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The high-flying circus firm for pop and rock stars

Muse performing in front of Cirque Bijou's Charles the RobotImage copyright
Hans Peter Van Velthoven

Image caption

Cirque Bijou made a giant robot for rock band Muse

The BBC’s weekly The Boss series profiles different business leaders from around the world. This week we speak to Billy Alwen and Julian Bracey, founders of UK circus performance business Cirque Bijou.

Many of us dream of quitting our nine-to-five jobs, to, as the saying goes, “run away and join the circus”.

Billy Alwen did just that – literally – when he quit a fledgling career in politics in 1992, aged 25, to become a full-time circus performer.

A few years later, in 1999, he set up Bristol-based Cirque Bijou with his friend Julian Bracey.

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Farrows Creative

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Julian (left) and Billy have been running the business for 21 years

Over the past two decades their business has designed and performed large open-air spectacles at cultural events around the world, from Glastonbury Festival, to Olympic Games, to New Year celebrations in the Far East.

At the same time, its staff go on tour with singers and bands such as Taylor Swift, Katy Perry and Muse, to bring their performances alive with fire performers, tight-rope walkers, and even giant robots.

Londoner Billy had been all set for a life in politics. After getting a degree in international relations from the University of Staffordshire, he spent three years working as a political researcher in the House of Commons.

But in his spare time he had started training as a trapeze artist, and in 1992 he walked away from the day job to become a full-time professional circus performer.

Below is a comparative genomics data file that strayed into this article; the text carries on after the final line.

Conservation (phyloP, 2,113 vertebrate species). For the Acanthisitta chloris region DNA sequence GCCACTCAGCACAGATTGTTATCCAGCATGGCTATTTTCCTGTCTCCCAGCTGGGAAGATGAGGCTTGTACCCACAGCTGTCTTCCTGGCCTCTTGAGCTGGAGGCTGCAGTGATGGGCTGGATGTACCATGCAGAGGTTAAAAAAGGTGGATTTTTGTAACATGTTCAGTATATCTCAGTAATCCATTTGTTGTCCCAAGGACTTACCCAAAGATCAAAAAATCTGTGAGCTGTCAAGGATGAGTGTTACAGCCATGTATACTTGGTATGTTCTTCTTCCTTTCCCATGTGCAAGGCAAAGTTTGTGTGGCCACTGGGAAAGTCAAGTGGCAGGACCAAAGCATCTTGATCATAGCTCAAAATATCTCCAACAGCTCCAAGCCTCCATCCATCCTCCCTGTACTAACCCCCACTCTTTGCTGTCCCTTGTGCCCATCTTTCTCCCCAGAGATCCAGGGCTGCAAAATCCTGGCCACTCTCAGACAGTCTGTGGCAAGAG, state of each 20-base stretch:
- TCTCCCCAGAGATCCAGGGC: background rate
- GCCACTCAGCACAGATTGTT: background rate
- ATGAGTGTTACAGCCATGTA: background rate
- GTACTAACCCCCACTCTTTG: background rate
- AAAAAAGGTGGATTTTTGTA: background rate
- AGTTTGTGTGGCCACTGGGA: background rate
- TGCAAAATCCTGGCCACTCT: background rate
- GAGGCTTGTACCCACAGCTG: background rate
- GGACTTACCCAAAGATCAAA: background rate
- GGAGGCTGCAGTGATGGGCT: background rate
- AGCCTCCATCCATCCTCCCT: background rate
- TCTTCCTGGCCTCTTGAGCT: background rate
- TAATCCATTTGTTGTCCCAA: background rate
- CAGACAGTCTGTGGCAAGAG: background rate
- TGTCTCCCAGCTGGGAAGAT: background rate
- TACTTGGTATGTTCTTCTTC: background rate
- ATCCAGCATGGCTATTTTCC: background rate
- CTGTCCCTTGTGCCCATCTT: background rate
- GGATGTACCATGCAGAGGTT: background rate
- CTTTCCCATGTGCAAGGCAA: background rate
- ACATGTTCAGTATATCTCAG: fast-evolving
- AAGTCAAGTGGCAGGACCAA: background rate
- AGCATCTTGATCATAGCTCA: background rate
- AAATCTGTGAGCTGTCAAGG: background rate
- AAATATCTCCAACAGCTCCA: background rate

“I knew my heart lay in performing,” says Billy, now 53.

He started to get work with circuses, and performed at private parties and festivals.

Image copyright
Kevin Mazur

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Cirque Bijou dancers performed with Taylor Swift at the 2012 MTV Awards

Meanwhile, Julian Bracey, who is from Bristol, studied design at university in the 1990s. He had won a scholarship to enrol on a prestigious course at the University of Montreal.

On the streets of the Canadian city he says he was exposed to a lot of circus and street performance.

“I would see people busking in a market, and think, ‘I can do that,’” says Julian, 50. So he ditched his plans for a career in design.

“I ended up street performing all around the world, as a fire performer, acrobat, unicyclist and juggler.

“Then I joined a French circus, working as a compere. I wasn’t fluent in any other languages, but I learnt the whole show in French, and even Spanish.”

Image copyright
Cirque Bijou

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The business uses a team of 200 performers

Returning to the UK, Julian joined a Bristol-based circus group, where Billy was by then working.

When they decided to go into business together they had no money to invest other than what they were continuing to earn from ad-hoc performance work.

To keep costs down they made do with a couple of computers, and based themselves in Julian’s father’s basement.

Billy says they decided to stay in Bristol

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